The Santa Barbara County Sheriff's Office says it's seeing an increase in the number of ghost guns during searches.
The gun might look similar to any regular weapon, however, it's missing one major piece: the registration to make it legally owned.
You probably have heard of K-9's trained for narcotics and search and rescue missions, but K-9 Zeke and his handler Deputy Shane Moore are trained in something different.
Zeke is the only K-9 in the tri-county area that can now sniff out weapons like ghost guns.
"Zeke is trained to alert on what we call polymer 80's which is the grip part of the handgun, he's also trained to alert on the steel, the slides, and the ammunition we use for firearms," Deputy Moore said.
Deputy Moore says this odor is even harder to detect than drugs or explosives.
The pair's recent graduation from detection school comes at a time when the Santa Barbara County Sheriff's Office says they're seeing a rise in the number of ghost guns being confiscated during searches.
"In 2020, we had 21 ghost guns found throughout the year and that's a pretty significant number considering the two years proceeding, the numbers were five each," Raquel Zick, Public Information Officer for the Santa Barbara County Sheriff's Office, said.
Zick says people can buy a gun that's about 80% complete online and then put the rest of the gun together themselves. What makes the gun a ghost gun isn't necessarily the parts in the gun, however — it's actually what's left out.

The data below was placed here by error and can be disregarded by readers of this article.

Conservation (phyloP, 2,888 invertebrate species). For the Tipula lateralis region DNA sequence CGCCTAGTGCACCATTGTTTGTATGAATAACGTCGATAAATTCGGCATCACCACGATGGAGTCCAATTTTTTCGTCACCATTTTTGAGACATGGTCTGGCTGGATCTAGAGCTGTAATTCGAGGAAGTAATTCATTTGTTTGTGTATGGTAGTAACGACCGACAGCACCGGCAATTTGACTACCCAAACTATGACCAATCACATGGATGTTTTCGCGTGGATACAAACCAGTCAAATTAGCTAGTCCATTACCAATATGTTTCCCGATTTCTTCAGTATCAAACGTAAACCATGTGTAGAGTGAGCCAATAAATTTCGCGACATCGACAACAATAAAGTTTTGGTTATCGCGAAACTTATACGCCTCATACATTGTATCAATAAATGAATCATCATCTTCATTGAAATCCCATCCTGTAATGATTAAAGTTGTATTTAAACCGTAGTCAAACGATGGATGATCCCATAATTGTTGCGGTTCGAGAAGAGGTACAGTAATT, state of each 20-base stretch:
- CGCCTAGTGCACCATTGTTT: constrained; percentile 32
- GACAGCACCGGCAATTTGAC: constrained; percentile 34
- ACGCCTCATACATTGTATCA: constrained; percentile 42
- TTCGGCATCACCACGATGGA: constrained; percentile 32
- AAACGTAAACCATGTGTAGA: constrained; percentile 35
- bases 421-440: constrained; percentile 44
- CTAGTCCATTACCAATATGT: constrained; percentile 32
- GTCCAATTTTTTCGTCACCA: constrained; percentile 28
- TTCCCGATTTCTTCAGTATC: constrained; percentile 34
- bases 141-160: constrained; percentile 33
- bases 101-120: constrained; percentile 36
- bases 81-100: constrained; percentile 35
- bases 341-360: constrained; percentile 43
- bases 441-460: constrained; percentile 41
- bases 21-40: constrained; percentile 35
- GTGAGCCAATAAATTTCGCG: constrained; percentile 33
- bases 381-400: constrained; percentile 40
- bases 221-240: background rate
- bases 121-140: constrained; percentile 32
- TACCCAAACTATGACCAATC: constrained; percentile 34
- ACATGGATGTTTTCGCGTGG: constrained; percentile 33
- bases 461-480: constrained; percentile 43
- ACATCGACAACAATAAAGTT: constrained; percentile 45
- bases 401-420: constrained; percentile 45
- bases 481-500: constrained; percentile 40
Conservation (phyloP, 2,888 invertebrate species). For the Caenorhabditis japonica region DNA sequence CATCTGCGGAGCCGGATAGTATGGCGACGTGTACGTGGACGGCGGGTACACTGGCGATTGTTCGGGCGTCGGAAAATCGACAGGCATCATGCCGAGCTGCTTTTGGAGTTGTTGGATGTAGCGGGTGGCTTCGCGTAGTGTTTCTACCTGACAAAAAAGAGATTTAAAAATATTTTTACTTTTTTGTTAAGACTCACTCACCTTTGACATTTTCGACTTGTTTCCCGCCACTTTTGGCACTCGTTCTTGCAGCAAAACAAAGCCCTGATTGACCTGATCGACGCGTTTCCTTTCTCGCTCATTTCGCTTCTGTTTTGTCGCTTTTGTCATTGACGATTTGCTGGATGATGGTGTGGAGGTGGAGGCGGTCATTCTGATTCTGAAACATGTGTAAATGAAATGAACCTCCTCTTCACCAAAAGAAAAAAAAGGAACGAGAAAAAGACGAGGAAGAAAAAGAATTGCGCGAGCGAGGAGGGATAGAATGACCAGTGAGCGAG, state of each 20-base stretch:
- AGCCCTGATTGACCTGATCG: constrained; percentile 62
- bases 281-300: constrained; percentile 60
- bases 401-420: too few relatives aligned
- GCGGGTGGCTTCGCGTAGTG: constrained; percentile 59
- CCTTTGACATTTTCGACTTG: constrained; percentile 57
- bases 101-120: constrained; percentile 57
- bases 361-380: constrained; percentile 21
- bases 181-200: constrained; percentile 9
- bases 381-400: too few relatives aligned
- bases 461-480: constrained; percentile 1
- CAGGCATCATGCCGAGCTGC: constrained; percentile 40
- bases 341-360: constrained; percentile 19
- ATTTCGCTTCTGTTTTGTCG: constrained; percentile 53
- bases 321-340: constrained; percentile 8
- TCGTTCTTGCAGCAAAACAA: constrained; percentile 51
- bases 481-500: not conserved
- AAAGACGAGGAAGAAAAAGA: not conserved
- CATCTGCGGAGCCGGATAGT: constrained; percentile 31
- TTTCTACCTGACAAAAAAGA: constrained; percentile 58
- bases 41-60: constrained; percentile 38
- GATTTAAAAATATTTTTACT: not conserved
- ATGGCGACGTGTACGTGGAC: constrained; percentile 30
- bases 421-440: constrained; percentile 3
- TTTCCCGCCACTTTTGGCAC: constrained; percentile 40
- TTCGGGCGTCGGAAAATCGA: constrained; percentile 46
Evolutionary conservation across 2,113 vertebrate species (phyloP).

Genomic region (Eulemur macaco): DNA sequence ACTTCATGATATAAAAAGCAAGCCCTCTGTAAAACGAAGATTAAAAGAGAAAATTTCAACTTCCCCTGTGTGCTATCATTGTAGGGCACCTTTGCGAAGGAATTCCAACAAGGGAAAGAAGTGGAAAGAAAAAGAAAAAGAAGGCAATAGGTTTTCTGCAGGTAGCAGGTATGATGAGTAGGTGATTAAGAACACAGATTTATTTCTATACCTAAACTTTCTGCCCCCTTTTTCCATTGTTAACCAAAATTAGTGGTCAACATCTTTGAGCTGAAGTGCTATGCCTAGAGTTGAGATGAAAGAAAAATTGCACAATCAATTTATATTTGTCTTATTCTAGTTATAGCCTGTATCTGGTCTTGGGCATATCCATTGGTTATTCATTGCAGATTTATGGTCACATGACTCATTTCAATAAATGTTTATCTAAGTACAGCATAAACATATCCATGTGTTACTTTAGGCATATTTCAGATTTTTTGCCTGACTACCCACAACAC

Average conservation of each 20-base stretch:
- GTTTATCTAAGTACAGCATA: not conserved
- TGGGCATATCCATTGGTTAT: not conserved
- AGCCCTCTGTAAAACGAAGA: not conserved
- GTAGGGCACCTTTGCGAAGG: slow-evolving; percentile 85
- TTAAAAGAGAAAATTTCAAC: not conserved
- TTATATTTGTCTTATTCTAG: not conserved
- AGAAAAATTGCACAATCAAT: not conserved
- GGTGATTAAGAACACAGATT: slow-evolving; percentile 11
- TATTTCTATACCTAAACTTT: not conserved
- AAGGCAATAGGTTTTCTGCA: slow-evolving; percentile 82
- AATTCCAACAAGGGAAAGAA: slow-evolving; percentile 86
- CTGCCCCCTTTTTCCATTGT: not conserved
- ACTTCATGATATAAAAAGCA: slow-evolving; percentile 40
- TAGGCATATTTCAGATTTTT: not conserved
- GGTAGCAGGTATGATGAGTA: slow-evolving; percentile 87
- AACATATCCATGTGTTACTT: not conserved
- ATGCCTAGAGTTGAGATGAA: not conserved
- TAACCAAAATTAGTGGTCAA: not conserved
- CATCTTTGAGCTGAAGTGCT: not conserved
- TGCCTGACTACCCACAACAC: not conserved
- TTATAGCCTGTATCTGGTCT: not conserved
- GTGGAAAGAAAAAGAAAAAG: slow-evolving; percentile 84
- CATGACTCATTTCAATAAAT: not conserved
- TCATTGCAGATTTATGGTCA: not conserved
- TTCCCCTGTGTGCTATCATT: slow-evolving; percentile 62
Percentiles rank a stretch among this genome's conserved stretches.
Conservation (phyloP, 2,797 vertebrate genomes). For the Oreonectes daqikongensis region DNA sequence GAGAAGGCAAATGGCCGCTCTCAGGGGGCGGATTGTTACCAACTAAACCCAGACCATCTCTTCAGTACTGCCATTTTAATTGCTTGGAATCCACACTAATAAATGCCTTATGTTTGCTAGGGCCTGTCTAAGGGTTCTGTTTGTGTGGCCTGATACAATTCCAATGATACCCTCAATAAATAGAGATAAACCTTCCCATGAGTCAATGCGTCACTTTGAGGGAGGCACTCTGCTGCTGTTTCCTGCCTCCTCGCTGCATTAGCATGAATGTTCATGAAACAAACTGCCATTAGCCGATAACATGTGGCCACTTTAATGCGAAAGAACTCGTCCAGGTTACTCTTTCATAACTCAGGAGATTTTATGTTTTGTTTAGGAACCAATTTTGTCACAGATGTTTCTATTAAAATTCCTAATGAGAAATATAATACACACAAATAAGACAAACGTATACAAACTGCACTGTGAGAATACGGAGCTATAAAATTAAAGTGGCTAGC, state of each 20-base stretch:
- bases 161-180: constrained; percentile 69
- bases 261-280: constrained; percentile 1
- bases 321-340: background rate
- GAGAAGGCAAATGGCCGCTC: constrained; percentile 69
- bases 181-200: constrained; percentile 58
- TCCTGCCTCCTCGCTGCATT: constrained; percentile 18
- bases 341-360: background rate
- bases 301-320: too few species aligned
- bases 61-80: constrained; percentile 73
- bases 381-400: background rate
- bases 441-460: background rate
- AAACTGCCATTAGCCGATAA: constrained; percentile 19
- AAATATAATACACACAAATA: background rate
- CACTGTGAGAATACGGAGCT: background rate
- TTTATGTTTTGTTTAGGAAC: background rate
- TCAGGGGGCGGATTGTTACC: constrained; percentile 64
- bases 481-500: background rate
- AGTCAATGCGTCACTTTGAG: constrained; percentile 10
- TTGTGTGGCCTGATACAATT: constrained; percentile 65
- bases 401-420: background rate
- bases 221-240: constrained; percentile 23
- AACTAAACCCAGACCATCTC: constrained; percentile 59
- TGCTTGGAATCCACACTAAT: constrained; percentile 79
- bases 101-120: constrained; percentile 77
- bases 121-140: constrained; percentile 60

"Before you assemble it, you're supposed to notify the Department of Justice and have a serialized number to make that gun officially registered to you — that's the portion of the process that's being skipped. These guns are becoming complete, fully made and out on our streets and they're not being tracked," Zick explained.
So how quickly can Zeke find one of these weapons? We hid one in the shrubbery at El Capitan State Beach. Zeke was able to find the weapon in under a minute.
The department is now hopeful these skills will help them stay ahead as criminal activity evolves.
"I grew up here. I know the people of the community and being able to contribute like this is a benefit to the community, the department, and his special training is just going to make everybody safer," Deputy Moore said.
The Sheriff's Office says so far this year they have confiscated three ghost guns in Santa Barbara County, but that number does not include additional ghost guns found by deputies that are now a part of federal cases.
We reached out to the San Luis Obispo County Sheriff's Office to see their statistics on finding these types of weapons. A spokesperson for the department says they come across ghost guns from time to time in criminal investigations, but they don't track the seizures in a database.